Curiously—or not, depending perhaps on whether you look at it as a practising Windows programmer or as the designer of a competing operating system—far and away the most documentation of API Sets is in a patent: Dynamic Management of Composable API Sets (filed on 7th June 2013, i.e., a little before the release of Windows 8.1). It may be too cynical to infer that Microsoft is more concerned to stop its invention from being copied than to help its users understand how they’re affected, but even so, something important is being done to the Windows architecture and it’s mostly happening without disclosure by Microsoft or comment from outside.
In Windows 7, the new redirection of imports from DLLs is managed by NTDLL as a preferred alternative to isolation through activation contexts. Whether the imports from any particular API- or EXT- module are redirected depends entirely on the contents of a new file, named ApiSetSchema.dll in the System32 directory. Although ApiSetSchema is a DLL, it is wanted only for data. The whole file is mapped into kernel-mode address space by the NT kernel during phase 1 of system initialisation. From there, the wanted data is mapped into the user-mode address space of each newly initialised process and a pointer to this data is placed in a new member, named ApiSetMap (at offset 0x38 and 0x68 in x86 and x64 builds respectively), of the process’s semi-documented PEB structure. The kernel recognises the data only as the whole contents of a section that is named “.apiset” and is aligned to 64KB (i.e., whose VirtualAddress member in the IMAGE_SECTION_HEADER has the low 16 bits clear). The kernel has nothing to do with interpreting these contents: it just provides them for NTDLL to interpret. Conversely, NTDLL knows nothing of where the contents came from. To NTDLL, whenever it is to resolve an import to one module from another, whatever is at the address given by ApiSetMap is accepted as a map from which to learn whether to resolve the import from somewhere else instead.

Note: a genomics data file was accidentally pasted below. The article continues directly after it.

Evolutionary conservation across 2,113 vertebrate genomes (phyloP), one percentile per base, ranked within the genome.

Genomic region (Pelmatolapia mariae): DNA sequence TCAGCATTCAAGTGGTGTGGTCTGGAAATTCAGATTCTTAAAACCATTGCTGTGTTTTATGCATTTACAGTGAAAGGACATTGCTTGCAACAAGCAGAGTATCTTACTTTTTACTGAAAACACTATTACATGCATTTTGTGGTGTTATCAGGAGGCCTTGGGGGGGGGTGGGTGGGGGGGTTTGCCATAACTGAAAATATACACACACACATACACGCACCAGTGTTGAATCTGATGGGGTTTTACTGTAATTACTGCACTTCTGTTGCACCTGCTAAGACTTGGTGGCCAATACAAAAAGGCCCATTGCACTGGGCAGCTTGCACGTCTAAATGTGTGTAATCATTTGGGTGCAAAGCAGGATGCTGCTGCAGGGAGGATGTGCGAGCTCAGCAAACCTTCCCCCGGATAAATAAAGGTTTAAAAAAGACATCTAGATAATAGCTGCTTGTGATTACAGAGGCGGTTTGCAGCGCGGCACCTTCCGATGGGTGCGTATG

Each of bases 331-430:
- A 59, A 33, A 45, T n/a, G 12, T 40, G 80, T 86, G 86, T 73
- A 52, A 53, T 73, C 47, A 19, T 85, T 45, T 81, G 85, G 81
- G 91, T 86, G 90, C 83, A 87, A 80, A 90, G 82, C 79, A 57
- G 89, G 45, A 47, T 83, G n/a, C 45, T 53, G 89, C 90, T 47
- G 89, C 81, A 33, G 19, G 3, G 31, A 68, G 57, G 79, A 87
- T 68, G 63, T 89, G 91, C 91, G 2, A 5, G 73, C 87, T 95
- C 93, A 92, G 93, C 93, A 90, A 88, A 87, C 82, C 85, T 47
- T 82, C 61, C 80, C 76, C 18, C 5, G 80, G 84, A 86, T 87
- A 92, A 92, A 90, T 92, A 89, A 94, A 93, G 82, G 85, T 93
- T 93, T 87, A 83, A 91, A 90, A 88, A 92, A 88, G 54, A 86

Windows 8 complicates this neat division by having the kernel join the redirection game. Indeed, the kernel’s own imports are subject to redirection. So that this redirection is done before any kernel code executes, the work of loading ApiSetSchema is brought forward to the Windows loader (WINLOAD), which loads the kernel. Again, the map is the whole contents of the “.apiset” section (though now with no alignment requirement). Again, these contents are just assumed to have the correct format. WINLOAD both loads the map and uses it (to resolve imports by the kernel itself, by the HAL and by other modules that must be ready before the kernel first executes). The kernel does not load the map, but it does know that the map comes from the ApiSetSchema file. WINLOAD leaves ApiSetSchema in the list of loaded modules that it passes to the kernel through the undocumented LOADER_PARAMETER_BLOCK structure. The kernel then finds the loaded image, extracts its own copy of the “.apiset” section, and unloads the image. Except for these changes in preparation and that the kernel, too, interprets the map for redirecting imports in kernel-mode modules such as drivers, the mechanism (even down to the file format) is that of Windows 7.
In Windows 8.1 and higher, WINLOAD has the entire responsibility for building the map. ApiSetSchema is already unloaded when the kernel initialises. The kernel knows nothing of where the map comes from. It just gets an address and size in an extension of the LOADER_PARAMETER_BLOCK and it accepts whatever’s there.